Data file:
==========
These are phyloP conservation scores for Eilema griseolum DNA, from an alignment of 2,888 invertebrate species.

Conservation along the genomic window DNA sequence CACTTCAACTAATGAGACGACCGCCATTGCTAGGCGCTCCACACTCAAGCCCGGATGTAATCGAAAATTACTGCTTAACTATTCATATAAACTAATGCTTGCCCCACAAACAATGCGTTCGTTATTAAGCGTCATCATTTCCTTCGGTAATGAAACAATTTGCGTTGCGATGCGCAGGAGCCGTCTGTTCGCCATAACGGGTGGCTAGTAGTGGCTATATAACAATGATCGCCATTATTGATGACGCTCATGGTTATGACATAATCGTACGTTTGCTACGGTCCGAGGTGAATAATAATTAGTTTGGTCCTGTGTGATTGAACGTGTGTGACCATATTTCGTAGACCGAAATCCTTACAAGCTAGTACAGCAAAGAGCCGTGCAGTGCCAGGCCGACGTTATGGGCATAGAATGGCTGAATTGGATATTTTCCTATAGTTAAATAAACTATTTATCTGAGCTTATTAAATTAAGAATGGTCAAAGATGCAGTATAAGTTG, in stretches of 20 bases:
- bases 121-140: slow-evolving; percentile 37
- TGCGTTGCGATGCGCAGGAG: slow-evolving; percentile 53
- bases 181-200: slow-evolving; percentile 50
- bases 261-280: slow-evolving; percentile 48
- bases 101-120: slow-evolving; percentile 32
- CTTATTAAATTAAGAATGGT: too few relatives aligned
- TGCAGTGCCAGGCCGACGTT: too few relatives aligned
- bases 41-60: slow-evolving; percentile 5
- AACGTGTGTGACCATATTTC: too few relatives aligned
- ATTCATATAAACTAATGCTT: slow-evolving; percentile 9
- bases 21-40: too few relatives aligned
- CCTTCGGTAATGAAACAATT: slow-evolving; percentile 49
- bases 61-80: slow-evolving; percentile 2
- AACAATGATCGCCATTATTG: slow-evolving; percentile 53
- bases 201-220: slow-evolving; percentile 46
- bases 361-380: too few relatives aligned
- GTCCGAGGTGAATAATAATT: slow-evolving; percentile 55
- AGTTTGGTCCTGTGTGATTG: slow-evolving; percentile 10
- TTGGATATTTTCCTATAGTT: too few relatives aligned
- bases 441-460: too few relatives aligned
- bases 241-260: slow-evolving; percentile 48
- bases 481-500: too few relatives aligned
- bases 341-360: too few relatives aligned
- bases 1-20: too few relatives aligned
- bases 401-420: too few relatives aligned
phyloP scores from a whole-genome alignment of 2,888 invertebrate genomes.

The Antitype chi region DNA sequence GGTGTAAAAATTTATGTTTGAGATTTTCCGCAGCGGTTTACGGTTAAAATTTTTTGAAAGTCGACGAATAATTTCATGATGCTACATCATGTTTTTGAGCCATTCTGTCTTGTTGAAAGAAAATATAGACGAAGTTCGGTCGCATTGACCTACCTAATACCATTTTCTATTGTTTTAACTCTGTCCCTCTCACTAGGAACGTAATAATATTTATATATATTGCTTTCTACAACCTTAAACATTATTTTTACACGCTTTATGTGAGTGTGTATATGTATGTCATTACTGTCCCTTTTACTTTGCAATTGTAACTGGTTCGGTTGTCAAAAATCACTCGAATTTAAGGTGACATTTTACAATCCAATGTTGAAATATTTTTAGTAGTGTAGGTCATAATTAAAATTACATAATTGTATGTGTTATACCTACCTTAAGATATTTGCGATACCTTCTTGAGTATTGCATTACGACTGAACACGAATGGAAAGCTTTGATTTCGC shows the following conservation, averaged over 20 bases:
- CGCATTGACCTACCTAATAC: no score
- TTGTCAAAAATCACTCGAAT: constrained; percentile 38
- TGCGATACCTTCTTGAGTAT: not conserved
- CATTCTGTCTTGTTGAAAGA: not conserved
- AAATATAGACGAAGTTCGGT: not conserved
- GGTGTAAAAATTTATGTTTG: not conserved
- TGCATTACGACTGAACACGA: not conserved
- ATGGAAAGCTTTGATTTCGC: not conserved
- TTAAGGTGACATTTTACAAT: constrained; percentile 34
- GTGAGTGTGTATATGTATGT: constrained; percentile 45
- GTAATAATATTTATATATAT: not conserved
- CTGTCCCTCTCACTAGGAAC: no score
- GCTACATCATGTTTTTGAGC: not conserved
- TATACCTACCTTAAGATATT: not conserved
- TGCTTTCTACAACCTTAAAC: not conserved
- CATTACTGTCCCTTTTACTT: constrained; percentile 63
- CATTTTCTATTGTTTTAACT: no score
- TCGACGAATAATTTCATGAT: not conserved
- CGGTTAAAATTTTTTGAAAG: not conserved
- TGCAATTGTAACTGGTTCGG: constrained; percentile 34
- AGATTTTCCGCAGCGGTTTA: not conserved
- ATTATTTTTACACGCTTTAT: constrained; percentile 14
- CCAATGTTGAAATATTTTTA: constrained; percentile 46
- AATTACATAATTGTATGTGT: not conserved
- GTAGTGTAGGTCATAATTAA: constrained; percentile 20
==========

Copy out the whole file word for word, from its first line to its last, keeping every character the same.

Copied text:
These are phyloP conservation scores for Eilema griseolum DNA, from an alignment of 2,888 invertebrate species.

Conservation along the genomic window DNA sequence CACTTCAACTAATGAGACGACCGCCATTGCTAGGCGCTCCACACTCAAGCCCGGATGTAATCGAAAATTACTGCTTAACTATTCATATAAACTAATGCTTGCCCCACAAACAATGCGTTCGTTATTAAGCGTCATCATTTCCTTCGGTAATGAAACAATTTGCGTTGCGATGCGCAGGAGCCGTCTGTTCGCCATAACGGGTGGCTAGTAGTGGCTATATAACAATGATCGCCATTATTGATGACGCTCATGGTTATGACATAATCGTACGTTTGCTACGGTCCGAGGTGAATAATAATTAGTTTGGTCCTGTGTGATTGAACGTGTGTGACCATATTTCGTAGACCGAAATCCTTACAAGCTAGTACAGCAAAGAGCCGTGCAGTGCCAGGCCGACGTTATGGGCATAGAATGGCTGAATTGGATATTTTCCTATAGTTAAATAAACTATTTATCTGAGCTTATTAAATTAAGAATGGTCAAAGATGCAGTATAAGTTG, in stretches of 20 bases:
- bases 121-140: slow-evolving; percentile 37
- TGCGTTGCGATGCGCAGGAG: slow-evolving; percentile 53
- bases 181-200: slow-evolving; percentile 50
- bases 261-280: slow-evolving; percentile 48
- bases 101-120: slow-evolving; percentile 32
- CTTATTAAATTAAGAATGGT: too few relatives aligned
- TGCAGTGCCAGGCCGACGTT: too few relatives aligned
- bases 41-60: slow-evolving; percentile 5
- AACGTGTGTGACCATATTTC: too few relatives aligned
- ATTCATATAAACTAATGCTT: slow-evolving; percentile 9
- bases 21-40: too few relatives aligned
- CCTTCGGTAATGAAACAATT: slow-evolving; percentile 49
- bases 61-80: slow-evolving; percentile 2
- AACAATGATCGCCATTATTG: slow-evolving; percentile 53
- bases 201-220: slow-evolving; percentile 46
- bases 361-380: too few relatives aligned
- GTCCGAGGTGAATAATAATT: slow-evolving; percentile 55
- AGTTTGGTCCTGTGTGATTG: slow-evolving; percentile 10
- TTGGATATTTTCCTATAGTT: too few relatives aligned
- bases 441-460: too few relatives aligned
- bases 241-260: slow-evolving; percentile 48
- bases 481-500: too few relatives aligned
- bases 341-360: too few relatives aligned
- bases 1-20: too few relatives aligned
- bases 401-420: too few relatives aligned
phyloP scores from a whole-genome alignment of 2,888 invertebrate genomes.

The Antitype chi region DNA sequence GGTGTAAAAATTTATGTTTGAGATTTTCCGCAGCGGTTTACGGTTAAAATTTTTTGAAAGTCGACGAATAATTTCATGATGCTACATCATGTTTTTGAGCCATTCTGTCTTGTTGAAAGAAAATATAGACGAAGTTCGGTCGCATTGACCTACCTAATACCATTTTCTATTGTTTTAACTCTGTCCCTCTCACTAGGAACGTAATAATATTTATATATATTGCTTTCTACAACCTTAAACATTATTTTTACACGCTTTATGTGAGTGTGTATATGTATGTCATTACTGTCCCTTTTACTTTGCAATTGTAACTGGTTCGGTTGTCAAAAATCACTCGAATTTAAGGTGACATTTTACAATCCAATGTTGAAATATTTTTAGTAGTGTAGGTCATAATTAAAATTACATAATTGTATGTGTTATACCTACCTTAAGATATTTGCGATACCTTCTTGAGTATTGCATTACGACTGAACACGAATGGAAAGCTTTGATTTCGC shows the following conservation, averaged over 20 bases:
- CGCATTGACCTACCTAATAC: no score
- TTGTCAAAAATCACTCGAAT: constrained; percentile 38
- TGCGATACCTTCTTGAGTAT: not conserved
- CATTCTGTCTTGTTGAAAGA: not conserved
- AAATATAGACGAAGTTCGGT: not conserved
- GGTGTAAAAATTTATGTTTG: not conserved
- TGCATTACGACTGAACACGA: not conserved
- ATGGAAAGCTTTGATTTCGC: not conserved
- TTAAGGTGACATTTTACAAT: constrained; percentile 34
- GTGAGTGTGTATATGTATGT: constrained; percentile 45
- GTAATAATATTTATATATAT: not conserved
- CTGTCCCTCTCACTAGGAAC: no score
- GCTACATCATGTTTTTGAGC: not conserved
- TATACCTACCTTAAGATATT: not conserved
- TGCTTTCTACAACCTTAAAC: not conserved
- CATTACTGTCCCTTTTACTT: constrained; percentile 63
- CATTTTCTATTGTTTTAACT: no score
- TCGACGAATAATTTCATGAT: not conserved
- CGGTTAAAATTTTTTGAAAG: not conserved
- TGCAATTGTAACTGGTTCGG: constrained; percentile 34
- AGATTTTCCGCAGCGGTTTA: not conserved
- ATTATTTTTACACGCTTTAT: constrained; percentile 14
- CCAATGTTGAAATATTTTTA: constrained; percentile 46
- AATTACATAATTGTATGTGT: not conserved
- GTAGTGTAGGTCATAATTAA: constrained; percentile 20